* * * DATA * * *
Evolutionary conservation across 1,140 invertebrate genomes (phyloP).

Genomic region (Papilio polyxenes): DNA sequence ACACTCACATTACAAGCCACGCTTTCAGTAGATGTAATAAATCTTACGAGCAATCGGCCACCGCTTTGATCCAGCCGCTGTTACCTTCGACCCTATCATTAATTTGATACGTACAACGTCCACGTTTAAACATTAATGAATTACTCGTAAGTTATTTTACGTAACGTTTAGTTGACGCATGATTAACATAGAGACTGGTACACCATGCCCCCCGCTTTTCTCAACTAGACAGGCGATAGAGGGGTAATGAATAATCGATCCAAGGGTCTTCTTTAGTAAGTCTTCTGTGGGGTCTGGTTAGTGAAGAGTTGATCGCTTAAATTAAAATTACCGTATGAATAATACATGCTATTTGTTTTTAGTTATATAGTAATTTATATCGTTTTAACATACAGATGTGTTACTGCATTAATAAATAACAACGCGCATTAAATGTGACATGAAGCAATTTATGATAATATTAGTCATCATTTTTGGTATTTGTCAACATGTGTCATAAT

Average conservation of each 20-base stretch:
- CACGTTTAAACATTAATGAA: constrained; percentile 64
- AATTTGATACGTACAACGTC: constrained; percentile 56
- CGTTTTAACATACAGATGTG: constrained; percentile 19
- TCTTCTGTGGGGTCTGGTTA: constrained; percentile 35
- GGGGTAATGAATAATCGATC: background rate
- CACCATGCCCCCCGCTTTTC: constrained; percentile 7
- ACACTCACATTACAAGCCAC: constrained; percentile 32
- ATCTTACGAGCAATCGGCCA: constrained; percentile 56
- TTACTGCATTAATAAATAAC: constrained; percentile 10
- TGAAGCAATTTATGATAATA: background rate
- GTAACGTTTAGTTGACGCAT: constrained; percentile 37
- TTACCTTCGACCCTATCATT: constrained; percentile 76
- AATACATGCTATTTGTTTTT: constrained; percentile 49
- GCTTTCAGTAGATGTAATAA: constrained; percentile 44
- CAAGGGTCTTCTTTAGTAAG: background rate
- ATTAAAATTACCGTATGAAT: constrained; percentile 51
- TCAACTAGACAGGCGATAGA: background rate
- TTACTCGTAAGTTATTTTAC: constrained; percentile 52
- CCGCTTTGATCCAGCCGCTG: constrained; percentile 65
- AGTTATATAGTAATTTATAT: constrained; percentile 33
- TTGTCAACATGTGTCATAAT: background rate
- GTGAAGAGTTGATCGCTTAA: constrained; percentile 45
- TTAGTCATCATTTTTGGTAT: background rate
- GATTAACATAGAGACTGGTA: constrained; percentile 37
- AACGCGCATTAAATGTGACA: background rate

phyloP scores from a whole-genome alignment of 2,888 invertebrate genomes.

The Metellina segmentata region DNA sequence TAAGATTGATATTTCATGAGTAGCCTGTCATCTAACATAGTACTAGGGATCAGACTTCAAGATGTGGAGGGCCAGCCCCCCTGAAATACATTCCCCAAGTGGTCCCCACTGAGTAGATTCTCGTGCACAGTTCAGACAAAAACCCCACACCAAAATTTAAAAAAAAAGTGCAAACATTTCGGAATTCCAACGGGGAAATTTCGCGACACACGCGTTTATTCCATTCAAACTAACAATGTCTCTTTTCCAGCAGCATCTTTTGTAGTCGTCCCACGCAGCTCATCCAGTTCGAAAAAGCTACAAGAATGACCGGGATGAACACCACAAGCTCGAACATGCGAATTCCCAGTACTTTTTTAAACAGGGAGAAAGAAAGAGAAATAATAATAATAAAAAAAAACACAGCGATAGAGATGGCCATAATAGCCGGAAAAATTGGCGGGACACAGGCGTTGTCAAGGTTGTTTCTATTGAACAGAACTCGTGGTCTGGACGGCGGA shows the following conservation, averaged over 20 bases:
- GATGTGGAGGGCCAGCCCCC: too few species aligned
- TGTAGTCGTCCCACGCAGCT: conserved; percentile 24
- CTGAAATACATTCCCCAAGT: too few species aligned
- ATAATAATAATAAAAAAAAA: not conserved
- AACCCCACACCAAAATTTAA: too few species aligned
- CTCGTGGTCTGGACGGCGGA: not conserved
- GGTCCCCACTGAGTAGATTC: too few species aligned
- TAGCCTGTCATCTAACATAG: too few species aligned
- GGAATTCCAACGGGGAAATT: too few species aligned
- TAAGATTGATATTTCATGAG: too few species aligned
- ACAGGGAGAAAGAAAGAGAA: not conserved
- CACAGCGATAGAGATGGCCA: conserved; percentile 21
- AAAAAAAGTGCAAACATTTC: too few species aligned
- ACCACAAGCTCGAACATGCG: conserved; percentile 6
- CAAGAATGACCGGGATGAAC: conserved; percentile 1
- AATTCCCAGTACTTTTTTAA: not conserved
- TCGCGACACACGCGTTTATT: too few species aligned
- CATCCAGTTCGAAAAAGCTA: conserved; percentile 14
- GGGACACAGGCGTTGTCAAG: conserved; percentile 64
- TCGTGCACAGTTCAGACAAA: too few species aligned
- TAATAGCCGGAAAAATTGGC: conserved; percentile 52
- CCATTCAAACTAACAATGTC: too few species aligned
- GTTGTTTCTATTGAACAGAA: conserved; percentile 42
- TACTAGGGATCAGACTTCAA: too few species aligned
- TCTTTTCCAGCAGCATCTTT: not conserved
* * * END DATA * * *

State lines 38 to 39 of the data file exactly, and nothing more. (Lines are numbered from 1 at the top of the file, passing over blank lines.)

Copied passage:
- TAGCCTGTCATCTAACATAG: too few species aligned
- GGAATTCCAACGGGGAAATT: too few species aligned